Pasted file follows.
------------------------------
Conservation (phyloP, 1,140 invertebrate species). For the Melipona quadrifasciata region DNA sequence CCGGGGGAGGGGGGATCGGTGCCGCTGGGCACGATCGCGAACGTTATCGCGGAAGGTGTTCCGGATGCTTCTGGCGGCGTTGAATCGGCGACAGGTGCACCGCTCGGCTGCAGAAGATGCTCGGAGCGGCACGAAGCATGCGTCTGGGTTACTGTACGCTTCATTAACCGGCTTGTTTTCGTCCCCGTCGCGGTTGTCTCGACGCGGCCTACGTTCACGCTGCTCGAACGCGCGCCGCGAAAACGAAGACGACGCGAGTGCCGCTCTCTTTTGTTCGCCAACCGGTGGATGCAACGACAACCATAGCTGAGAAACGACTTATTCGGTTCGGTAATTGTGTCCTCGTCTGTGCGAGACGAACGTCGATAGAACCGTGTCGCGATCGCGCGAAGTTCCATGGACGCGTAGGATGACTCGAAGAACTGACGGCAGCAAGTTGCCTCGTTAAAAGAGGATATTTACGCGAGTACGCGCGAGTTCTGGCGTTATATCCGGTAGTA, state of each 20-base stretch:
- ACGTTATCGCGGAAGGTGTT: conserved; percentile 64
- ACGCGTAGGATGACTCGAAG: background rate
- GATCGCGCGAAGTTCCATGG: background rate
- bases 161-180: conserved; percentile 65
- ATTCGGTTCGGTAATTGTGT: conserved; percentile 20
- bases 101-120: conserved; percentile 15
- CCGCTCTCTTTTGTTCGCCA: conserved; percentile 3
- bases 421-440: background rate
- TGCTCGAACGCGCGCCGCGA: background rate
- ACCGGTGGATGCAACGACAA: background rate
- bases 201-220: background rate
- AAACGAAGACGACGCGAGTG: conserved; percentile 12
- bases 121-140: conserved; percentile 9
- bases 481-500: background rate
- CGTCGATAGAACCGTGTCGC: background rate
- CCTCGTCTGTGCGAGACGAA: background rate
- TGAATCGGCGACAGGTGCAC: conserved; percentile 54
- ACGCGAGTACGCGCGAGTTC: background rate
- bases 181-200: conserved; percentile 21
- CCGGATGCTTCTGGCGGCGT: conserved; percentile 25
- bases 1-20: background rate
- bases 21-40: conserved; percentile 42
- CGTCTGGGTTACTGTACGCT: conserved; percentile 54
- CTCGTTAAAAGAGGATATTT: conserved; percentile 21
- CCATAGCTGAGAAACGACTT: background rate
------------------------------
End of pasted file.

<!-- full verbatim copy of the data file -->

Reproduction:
Conservation (phyloP, 1,140 invertebrate species). For the Melipona quadrifasciata region DNA sequence CCGGGGGAGGGGGGATCGGTGCCGCTGGGCACGATCGCGAACGTTATCGCGGAAGGTGTTCCGGATGCTTCTGGCGGCGTTGAATCGGCGACAGGTGCACCGCTCGGCTGCAGAAGATGCTCGGAGCGGCACGAAGCATGCGTCTGGGTTACTGTACGCTTCATTAACCGGCTTGTTTTCGTCCCCGTCGCGGTTGTCTCGACGCGGCCTACGTTCACGCTGCTCGAACGCGCGCCGCGAAAACGAAGACGACGCGAGTGCCGCTCTCTTTTGTTCGCCAACCGGTGGATGCAACGACAACCATAGCTGAGAAACGACTTATTCGGTTCGGTAATTGTGTCCTCGTCTGTGCGAGACGAACGTCGATAGAACCGTGTCGCGATCGCGCGAAGTTCCATGGACGCGTAGGATGACTCGAAGAACTGACGGCAGCAAGTTGCCTCGTTAAAAGAGGATATTTACGCGAGTACGCGCGAGTTCTGGCGTTATATCCGGTAGTA, state of each 20-base stretch:
- ACGTTATCGCGGAAGGTGTT: conserved; percentile 64
- ACGCGTAGGATGACTCGAAG: background rate
- GATCGCGCGAAGTTCCATGG: background rate
- bases 161-180: conserved; percentile 65
- ATTCGGTTCGGTAATTGTGT: conserved; percentile 20
- bases 101-120: conserved; percentile 15
- CCGCTCTCTTTTGTTCGCCA: conserved; percentile 3
- bases 421-440: background rate
- TGCTCGAACGCGCGCCGCGA: background rate
- ACCGGTGGATGCAACGACAA: background rate
- bases 201-220: background rate
- AAACGAAGACGACGCGAGTG: conserved; percentile 12
- bases 121-140: conserved; percentile 9
- bases 481-500: background rate
- CGTCGATAGAACCGTGTCGC: background rate
- CCTCGTCTGTGCGAGACGAA: background rate
- TGAATCGGCGACAGGTGCAC: conserved; percentile 54
- ACGCGAGTACGCGCGAGTTC: background rate
- bases 181-200: conserved; percentile 21
- CCGGATGCTTCTGGCGGCGT: conserved; percentile 25
- bases 1-20: background rate
- bases 21-40: conserved; percentile 42
- CGTCTGGGTTACTGTACGCT: conserved; percentile 54
- CTCGTTAAAAGAGGATATTT: conserved; percentile 21
- CCATAGCTGAGAAACGACTT: background rate